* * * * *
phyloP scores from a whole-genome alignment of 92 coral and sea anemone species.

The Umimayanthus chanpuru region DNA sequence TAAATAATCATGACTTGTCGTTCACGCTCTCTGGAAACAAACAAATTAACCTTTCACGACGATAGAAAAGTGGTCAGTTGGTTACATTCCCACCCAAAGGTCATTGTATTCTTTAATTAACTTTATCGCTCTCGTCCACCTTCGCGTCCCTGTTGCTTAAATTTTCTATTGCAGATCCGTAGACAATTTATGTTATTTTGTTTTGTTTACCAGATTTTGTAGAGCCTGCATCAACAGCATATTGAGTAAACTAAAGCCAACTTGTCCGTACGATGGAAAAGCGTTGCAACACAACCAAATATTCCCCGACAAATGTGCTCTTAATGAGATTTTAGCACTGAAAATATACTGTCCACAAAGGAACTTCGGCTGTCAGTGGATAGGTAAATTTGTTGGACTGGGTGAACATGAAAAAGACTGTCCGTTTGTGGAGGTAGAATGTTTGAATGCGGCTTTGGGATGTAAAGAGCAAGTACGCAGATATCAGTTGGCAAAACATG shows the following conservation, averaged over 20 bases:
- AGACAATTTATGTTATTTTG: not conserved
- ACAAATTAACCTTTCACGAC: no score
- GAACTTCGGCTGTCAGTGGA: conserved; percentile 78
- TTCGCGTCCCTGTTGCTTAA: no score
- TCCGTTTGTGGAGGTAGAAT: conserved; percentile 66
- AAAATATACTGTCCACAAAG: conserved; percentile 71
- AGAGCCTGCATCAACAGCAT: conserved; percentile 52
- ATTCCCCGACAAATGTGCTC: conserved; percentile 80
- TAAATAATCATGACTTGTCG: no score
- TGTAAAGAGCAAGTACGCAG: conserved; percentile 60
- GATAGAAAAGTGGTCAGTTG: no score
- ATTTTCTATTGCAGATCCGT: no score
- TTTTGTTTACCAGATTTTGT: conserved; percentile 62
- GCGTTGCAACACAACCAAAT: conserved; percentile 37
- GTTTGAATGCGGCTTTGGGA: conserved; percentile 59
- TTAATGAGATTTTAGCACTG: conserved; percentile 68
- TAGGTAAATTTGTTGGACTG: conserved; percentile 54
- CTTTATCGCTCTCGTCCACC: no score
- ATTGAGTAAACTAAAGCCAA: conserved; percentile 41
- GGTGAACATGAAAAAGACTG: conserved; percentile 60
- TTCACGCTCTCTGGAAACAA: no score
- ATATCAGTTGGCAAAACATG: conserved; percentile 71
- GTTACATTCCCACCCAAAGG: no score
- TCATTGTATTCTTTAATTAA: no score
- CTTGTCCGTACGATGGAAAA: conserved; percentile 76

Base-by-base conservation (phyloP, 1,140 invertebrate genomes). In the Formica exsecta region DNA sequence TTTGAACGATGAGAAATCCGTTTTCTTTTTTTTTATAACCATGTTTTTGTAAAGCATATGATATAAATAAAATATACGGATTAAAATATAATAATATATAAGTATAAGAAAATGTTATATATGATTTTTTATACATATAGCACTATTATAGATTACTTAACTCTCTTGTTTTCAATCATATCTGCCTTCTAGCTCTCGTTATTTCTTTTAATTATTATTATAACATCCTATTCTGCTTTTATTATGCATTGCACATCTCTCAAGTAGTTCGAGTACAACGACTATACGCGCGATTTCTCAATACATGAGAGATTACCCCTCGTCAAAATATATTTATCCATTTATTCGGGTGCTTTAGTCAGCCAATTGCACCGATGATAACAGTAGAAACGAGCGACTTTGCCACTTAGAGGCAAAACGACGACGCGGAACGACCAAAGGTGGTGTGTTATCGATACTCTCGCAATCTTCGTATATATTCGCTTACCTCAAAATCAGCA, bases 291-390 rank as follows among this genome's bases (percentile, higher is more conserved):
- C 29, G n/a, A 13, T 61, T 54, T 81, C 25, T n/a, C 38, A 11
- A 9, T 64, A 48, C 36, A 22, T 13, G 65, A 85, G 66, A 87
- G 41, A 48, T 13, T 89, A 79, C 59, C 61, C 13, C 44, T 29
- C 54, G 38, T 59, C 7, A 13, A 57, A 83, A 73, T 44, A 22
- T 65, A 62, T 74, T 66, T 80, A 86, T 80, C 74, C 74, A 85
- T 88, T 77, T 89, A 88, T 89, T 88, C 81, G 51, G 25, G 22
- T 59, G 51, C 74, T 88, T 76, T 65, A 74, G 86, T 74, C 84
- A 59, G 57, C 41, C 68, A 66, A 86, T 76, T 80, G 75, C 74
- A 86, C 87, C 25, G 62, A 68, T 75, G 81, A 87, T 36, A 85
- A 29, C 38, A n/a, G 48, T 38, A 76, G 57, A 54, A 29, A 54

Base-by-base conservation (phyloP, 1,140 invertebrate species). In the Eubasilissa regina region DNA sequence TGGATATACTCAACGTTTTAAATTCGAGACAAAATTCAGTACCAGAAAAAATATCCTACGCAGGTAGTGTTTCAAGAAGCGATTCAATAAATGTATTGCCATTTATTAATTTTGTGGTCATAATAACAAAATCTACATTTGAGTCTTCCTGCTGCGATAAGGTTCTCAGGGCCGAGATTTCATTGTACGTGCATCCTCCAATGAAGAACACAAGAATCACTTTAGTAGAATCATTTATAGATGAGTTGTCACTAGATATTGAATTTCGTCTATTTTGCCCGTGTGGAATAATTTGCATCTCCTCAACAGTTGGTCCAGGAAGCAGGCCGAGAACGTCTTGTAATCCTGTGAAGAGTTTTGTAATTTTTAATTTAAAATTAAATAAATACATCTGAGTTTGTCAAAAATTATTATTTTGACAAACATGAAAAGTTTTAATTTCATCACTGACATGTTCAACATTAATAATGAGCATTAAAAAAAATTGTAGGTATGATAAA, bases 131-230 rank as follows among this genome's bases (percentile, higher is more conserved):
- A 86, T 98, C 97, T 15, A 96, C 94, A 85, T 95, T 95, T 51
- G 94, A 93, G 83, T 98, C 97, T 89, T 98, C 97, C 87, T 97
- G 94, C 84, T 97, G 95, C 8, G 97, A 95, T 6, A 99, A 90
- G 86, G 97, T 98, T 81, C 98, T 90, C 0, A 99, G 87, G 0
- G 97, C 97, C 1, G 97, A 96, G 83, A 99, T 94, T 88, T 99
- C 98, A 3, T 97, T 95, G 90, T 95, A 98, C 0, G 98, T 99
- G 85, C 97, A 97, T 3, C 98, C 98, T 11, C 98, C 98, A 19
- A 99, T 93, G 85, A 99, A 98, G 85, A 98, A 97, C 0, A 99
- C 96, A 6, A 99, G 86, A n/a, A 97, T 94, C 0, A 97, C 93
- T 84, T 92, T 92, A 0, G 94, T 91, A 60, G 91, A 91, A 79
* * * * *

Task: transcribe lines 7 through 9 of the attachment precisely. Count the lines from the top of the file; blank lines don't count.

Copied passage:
- TCCGTTTGTGGAGGTAGAAT: conserved; percentile 66
- AAAATATACTGTCCACAAAG: conserved; percentile 71
- AGAGCCTGCATCAACAGCAT: conserved; percentile 52